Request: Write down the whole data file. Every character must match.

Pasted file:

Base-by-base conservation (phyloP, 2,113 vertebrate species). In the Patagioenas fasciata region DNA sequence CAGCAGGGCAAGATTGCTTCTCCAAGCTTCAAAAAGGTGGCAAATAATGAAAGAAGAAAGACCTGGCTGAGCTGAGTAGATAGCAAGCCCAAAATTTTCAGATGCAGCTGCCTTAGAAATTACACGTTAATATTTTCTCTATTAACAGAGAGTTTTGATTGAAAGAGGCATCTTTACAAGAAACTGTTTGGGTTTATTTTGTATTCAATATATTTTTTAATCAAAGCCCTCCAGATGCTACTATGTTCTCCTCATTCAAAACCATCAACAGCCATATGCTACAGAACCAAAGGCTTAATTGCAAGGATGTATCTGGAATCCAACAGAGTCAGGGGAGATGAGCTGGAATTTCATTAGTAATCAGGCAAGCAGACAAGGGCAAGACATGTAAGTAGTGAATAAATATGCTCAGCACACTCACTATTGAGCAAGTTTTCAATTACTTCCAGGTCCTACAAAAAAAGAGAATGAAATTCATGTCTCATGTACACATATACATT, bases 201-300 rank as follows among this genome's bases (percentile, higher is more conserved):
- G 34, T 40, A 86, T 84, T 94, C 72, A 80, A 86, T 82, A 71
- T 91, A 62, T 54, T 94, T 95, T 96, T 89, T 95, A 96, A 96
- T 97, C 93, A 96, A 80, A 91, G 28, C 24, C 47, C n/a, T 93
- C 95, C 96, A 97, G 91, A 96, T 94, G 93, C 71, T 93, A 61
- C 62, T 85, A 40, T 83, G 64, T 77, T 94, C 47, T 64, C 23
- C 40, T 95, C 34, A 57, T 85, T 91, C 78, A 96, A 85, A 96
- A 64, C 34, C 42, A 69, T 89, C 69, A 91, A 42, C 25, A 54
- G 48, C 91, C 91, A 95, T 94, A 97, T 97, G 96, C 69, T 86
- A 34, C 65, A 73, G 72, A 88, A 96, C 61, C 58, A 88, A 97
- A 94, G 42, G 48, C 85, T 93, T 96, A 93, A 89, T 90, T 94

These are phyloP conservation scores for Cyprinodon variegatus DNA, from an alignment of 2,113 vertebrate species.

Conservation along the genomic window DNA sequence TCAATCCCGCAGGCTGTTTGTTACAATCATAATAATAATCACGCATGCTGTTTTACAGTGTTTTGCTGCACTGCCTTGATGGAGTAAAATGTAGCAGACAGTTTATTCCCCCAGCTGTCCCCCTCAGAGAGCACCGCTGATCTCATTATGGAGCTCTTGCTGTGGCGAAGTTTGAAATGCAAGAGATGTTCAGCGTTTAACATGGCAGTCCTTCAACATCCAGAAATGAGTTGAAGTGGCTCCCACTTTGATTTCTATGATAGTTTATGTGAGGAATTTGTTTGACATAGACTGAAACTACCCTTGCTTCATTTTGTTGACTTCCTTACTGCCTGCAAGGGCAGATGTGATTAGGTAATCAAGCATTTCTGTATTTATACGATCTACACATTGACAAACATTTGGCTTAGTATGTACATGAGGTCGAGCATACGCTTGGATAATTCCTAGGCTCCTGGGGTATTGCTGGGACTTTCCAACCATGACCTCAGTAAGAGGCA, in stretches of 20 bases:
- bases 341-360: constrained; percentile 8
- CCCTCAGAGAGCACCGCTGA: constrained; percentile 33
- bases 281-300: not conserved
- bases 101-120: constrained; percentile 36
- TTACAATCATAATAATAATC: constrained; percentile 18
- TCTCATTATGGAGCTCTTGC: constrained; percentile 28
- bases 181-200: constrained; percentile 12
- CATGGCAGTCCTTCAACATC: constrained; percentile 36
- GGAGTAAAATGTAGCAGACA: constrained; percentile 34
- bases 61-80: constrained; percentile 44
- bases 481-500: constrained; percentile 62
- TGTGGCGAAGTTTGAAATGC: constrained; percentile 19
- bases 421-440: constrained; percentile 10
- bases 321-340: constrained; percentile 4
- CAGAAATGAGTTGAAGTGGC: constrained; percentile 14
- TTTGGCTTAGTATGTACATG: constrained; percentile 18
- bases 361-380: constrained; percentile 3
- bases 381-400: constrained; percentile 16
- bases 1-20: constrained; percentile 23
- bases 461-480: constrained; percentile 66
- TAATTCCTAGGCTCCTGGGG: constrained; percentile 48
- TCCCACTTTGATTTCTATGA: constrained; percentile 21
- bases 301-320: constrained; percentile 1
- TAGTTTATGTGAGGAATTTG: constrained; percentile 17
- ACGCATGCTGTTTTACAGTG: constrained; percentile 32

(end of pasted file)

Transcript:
Base-by-base conservation (phyloP, 2,113 vertebrate species). In the Patagioenas fasciata region DNA sequence CAGCAGGGCAAGATTGCTTCTCCAAGCTTCAAAAAGGTGGCAAATAATGAAAGAAGAAAGACCTGGCTGAGCTGAGTAGATAGCAAGCCCAAAATTTTCAGATGCAGCTGCCTTAGAAATTACACGTTAATATTTTCTCTATTAACAGAGAGTTTTGATTGAAAGAGGCATCTTTACAAGAAACTGTTTGGGTTTATTTTGTATTCAATATATTTTTTAATCAAAGCCCTCCAGATGCTACTATGTTCTCCTCATTCAAAACCATCAACAGCCATATGCTACAGAACCAAAGGCTTAATTGCAAGGATGTATCTGGAATCCAACAGAGTCAGGGGAGATGAGCTGGAATTTCATTAGTAATCAGGCAAGCAGACAAGGGCAAGACATGTAAGTAGTGAATAAATATGCTCAGCACACTCACTATTGAGCAAGTTTTCAATTACTTCCAGGTCCTACAAAAAAAGAGAATGAAATTCATGTCTCATGTACACATATACATT, bases 201-300 rank as follows among this genome's bases (percentile, higher is more conserved):
- G 34, T 40, A 86, T 84, T 94, C 72, A 80, A 86, T 82, A 71
- T 91, A 62, T 54, T 94, T 95, T 96, T 89, T 95, A 96, A 96
- T 97, C 93, A 96, A 80, A 91, G 28, C 24, C 47, C n/a, T 93
- C 95, C 96, A 97, G 91, A 96, T 94, G 93, C 71, T 93, A 61
- C 62, T 85, A 40, T 83, G 64, T 77, T 94, C 47, T 64, C 23
- C 40, T 95, C 34, A 57, T 85, T 91, C 78, A 96, A 85, A 96
- A 64, C 34, C 42, A 69, T 89, C 69, A 91, A 42, C 25, A 54
- G 48, C 91, C 91, A 95, T 94, A 97, T 97, G 96, C 69, T 86
- A 34, C 65, A 73, G 72, A 88, A 96, C 61, C 58, A 88, A 97
- A 94, G 42, G 48, C 85, T 93, T 96, A 93, A 89, T 90, T 94

These are phyloP conservation scores for Cyprinodon variegatus DNA, from an alignment of 2,113 vertebrate species.

Conservation along the genomic window DNA sequence TCAATCCCGCAGGCTGTTTGTTACAATCATAATAATAATCACGCATGCTGTTTTACAGTGTTTTGCTGCACTGCCTTGATGGAGTAAAATGTAGCAGACAGTTTATTCCCCCAGCTGTCCCCCTCAGAGAGCACCGCTGATCTCATTATGGAGCTCTTGCTGTGGCGAAGTTTGAAATGCAAGAGATGTTCAGCGTTTAACATGGCAGTCCTTCAACATCCAGAAATGAGTTGAAGTGGCTCCCACTTTGATTTCTATGATAGTTTATGTGAGGAATTTGTTTGACATAGACTGAAACTACCCTTGCTTCATTTTGTTGACTTCCTTACTGCCTGCAAGGGCAGATGTGATTAGGTAATCAAGCATTTCTGTATTTATACGATCTACACATTGACAAACATTTGGCTTAGTATGTACATGAGGTCGAGCATACGCTTGGATAATTCCTAGGCTCCTGGGGTATTGCTGGGACTTTCCAACCATGACCTCAGTAAGAGGCA, in stretches of 20 bases:
- bases 341-360: constrained; percentile 8
- CCCTCAGAGAGCACCGCTGA: constrained; percentile 33
- bases 281-300: not conserved
- bases 101-120: constrained; percentile 36
- TTACAATCATAATAATAATC: constrained; percentile 18
- TCTCATTATGGAGCTCTTGC: constrained; percentile 28
- bases 181-200: constrained; percentile 12
- CATGGCAGTCCTTCAACATC: constrained; percentile 36
- GGAGTAAAATGTAGCAGACA: constrained; percentile 34
- bases 61-80: constrained; percentile 44
- bases 481-500: constrained; percentile 62
- TGTGGCGAAGTTTGAAATGC: constrained; percentile 19
- bases 421-440: constrained; percentile 10
- bases 321-340: constrained; percentile 4
- CAGAAATGAGTTGAAGTGGC: constrained; percentile 14
- TTTGGCTTAGTATGTACATG: constrained; percentile 18
- bases 361-380: constrained; percentile 3
- bases 381-400: constrained; percentile 16
- bases 1-20: constrained; percentile 23
- bases 461-480: constrained; percentile 66
- TAATTCCTAGGCTCCTGGGG: constrained; percentile 48
- TCCCACTTTGATTTCTATGA: constrained; percentile 21
- bases 301-320: constrained; percentile 1
- TAGTTTATGTGAGGAATTTG: constrained; percentile 17
- ACGCATGCTGTTTTACAGTG: constrained; percentile 32